Some critics have compared the shape of the new buildling design to a cartoon antler. (Photo courtesy Atelier Peter Zumthor & Partner)

L.A. Times art critic Christopher Knight has been an outspoken critic of the building since the new design was released last week. He called it the Incredible Shrinking Museum in a recent review.

"I do not know of another art museum, anywhere, that has ever raised hundreds of millions of dollars to have less gallery space than they started with," he told AirTalk on Monday.

L.A. Times readers responded with similar disdain. One reader, in a letter to the newspaper said, "The new structure looks like a motel that you'd find somewhere on Sunset Boulevard in the 1950s or '60s."

The Los Angeles Review of Books chimed in with an unfavorable analysis: "If you think disastrous shutdowns occur only in Washington, just drive over to the Los Angeles County Museum of Art."

Govan responded to that criticism by saying, "These projects are really complicated," and he compared it to other big cities' museum revamps, claiming LACMA's proposed rebuild isn't outrageous. The Whitney in New York City cost at least $750 million, Govan said.

"It's four-to-one private money," Govan said. "The taxpayers' money is a fraction. In fact, the taxpayers are investing far less than half of what it would cost them to repair the visible repairs of the old buildings that the county owns."

The new design, he said, is more attractive and exciting to donors, who wouldn't be as enticed to give money to fix the old building.

But some taxpayers want more than 25% of a say in the design.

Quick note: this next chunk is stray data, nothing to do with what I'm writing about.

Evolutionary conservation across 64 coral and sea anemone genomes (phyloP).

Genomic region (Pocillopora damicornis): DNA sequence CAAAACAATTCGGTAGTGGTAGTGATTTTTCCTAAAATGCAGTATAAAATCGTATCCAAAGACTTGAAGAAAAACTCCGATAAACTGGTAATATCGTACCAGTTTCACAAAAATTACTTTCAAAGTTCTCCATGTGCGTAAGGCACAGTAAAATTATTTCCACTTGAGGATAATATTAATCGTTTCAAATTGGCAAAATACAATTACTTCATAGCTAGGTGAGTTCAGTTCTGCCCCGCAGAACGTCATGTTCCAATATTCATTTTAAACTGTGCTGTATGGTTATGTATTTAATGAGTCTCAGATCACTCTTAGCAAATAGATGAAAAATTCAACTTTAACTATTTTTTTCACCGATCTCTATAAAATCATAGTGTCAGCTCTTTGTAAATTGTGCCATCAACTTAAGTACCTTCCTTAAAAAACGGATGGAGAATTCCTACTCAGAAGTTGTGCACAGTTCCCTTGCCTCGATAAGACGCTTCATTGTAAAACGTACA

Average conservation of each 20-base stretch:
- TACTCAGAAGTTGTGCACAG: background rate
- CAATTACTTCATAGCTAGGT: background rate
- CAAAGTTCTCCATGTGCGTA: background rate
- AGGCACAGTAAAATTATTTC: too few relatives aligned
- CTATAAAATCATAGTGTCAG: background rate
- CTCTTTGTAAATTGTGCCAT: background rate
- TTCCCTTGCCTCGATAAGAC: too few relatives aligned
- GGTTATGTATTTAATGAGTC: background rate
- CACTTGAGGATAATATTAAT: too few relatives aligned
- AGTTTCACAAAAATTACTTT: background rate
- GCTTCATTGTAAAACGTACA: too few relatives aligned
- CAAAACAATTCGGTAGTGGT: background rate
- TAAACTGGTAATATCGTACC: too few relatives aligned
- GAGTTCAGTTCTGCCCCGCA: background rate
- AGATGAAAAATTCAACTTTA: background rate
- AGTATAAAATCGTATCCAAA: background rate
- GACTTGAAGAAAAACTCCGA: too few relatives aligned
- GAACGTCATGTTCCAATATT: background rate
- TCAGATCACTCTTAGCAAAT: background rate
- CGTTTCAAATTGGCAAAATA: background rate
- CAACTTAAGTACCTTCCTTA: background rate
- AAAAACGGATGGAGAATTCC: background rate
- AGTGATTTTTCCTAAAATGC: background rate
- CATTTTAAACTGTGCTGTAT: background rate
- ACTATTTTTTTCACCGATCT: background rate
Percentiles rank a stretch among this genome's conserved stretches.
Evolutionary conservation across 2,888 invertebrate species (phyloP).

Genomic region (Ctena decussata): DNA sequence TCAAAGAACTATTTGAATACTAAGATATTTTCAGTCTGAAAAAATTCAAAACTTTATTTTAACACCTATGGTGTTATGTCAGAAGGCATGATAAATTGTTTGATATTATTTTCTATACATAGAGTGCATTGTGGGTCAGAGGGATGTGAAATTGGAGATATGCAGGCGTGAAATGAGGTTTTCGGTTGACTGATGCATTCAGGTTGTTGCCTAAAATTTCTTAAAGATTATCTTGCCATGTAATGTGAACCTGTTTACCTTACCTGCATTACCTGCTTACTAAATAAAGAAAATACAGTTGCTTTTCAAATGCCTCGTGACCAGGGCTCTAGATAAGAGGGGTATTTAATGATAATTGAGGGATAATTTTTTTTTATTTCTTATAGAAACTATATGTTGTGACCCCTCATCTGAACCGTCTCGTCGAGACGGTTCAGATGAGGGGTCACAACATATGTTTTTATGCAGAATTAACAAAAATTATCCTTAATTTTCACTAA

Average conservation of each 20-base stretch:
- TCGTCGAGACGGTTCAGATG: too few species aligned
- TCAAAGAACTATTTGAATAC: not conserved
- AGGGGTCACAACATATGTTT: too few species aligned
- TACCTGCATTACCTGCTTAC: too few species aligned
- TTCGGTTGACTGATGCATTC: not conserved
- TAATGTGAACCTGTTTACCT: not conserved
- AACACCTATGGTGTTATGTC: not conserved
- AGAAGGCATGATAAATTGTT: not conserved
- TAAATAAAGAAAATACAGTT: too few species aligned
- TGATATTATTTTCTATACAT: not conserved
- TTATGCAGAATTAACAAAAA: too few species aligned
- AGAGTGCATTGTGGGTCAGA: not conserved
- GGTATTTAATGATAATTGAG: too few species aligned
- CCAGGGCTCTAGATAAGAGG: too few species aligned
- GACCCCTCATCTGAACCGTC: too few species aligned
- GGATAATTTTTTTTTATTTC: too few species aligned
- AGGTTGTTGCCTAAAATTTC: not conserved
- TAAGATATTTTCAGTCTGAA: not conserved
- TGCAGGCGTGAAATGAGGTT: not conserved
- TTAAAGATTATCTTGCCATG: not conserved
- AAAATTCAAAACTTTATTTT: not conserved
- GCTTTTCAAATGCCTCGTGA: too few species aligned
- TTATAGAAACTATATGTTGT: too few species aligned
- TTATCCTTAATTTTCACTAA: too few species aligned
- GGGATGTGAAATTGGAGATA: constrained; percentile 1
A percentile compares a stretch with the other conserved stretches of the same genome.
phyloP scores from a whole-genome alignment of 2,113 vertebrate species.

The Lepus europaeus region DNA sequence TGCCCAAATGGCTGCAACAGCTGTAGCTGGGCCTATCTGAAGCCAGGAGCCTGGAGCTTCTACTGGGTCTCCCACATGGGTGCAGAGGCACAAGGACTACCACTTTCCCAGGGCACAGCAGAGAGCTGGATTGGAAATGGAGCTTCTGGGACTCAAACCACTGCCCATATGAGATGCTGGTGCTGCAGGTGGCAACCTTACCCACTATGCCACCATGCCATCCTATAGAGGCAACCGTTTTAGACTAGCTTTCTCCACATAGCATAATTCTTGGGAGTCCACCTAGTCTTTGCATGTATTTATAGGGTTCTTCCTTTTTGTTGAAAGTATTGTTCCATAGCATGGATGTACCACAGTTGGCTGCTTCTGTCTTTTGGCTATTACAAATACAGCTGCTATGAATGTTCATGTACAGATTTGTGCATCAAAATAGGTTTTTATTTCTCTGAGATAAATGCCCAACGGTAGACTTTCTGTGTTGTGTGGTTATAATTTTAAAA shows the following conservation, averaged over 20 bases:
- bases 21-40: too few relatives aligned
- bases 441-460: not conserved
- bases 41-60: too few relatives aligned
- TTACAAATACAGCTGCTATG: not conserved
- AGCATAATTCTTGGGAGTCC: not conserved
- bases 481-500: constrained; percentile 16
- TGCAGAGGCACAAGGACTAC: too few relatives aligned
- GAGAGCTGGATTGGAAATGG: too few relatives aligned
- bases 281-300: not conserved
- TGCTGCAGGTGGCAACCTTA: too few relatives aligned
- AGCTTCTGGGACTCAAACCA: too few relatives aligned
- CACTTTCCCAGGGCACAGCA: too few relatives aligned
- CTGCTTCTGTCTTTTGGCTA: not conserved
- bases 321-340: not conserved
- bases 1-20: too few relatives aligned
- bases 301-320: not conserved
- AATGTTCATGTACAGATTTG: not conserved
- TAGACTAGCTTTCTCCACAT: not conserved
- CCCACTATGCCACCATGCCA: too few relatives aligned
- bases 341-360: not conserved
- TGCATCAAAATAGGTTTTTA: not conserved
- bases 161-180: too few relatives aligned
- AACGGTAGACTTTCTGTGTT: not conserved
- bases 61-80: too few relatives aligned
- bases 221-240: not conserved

"L.A. needs a BIG museum for the future not the vision of a couple of people, no matter how great," said Norma Edwards, in a letter to KPCC.

Members of the public will be allowed to deliver short statements at Tuesday's Board of Supervisors meeting.

Meanwhile, Knight wrote a new editorial asking supervisors to reject the plan altogether and start from scratch.

ENTER BRAD PITT

Even after all the not-so-subtle naysaying from California's most prominent art and architecture critics— even New York Magazine's Jerry Saltz implored the L.A. art world to stop the Board of Supervisors from approving the design—-almost all of the public speakers at the hearing were there to testify in support of the new building during the public comment period.

Among them were some recognizable faces. Yes, Brad Pitt and Diane Keaton actually went to a Board of Supervisors meeting.

Pitt said he supported the new design, saying it would be a "jewel" of the city.

Keaton, who is still rocking the Annie Hall style hat (as well as indoor sunglasses), ended her call for support of the LACMA design with enthusiasm: "I'm so excited! I don't have anything else to say. Yay, L.A!."

The Supervisors spoke with equal praise of LACMA's proposal.

"It's a lot of money that the county is investing, but I am proud that the county has been one of the early partners in this effort," said County Board Chair Janie Hahn.

Govan also spoke. "Our staff is very confident that this is the right amount of space," he said, noting that LACMA also sends collections outside of the museum.

Other celebrities expressed their support via social media. Ryan Seacrest, who is actually a LACMA board member, took a break from tweeting about "American Idol" to praise the museum's vision.

THE RESULT?

The decision was unanimous— LACMA will receive $117.5 million in county funds to put towards the $650 million project.

Supervisor Sheila Kuehl released a statement on the vote:

"The County Museum hosts hundreds of thousands of visitors each year, and this design—transparent, open, and unilevel — will enhance their enjoyment and experience of our culturally diverse art and create a welcoming space for all ages and backgrounds. The design and its ambitions reflect the LA County of today and LA County's cultural leadership in the 21st century."

According to LACMA, demolition and construction will begin in late 2019 and finish by end of 2023.

Emily Elena Dugdale contributed to this story.


UPDATES:

1:25 p.m.: This article was updated with quotes from the Board of Supervisor's meeting as well as their final vote.

This article was originally published at 7 a.m.

This story has been edited since publication. The original version of the story misspelled LACMA CEO and director Michael Govan's last name.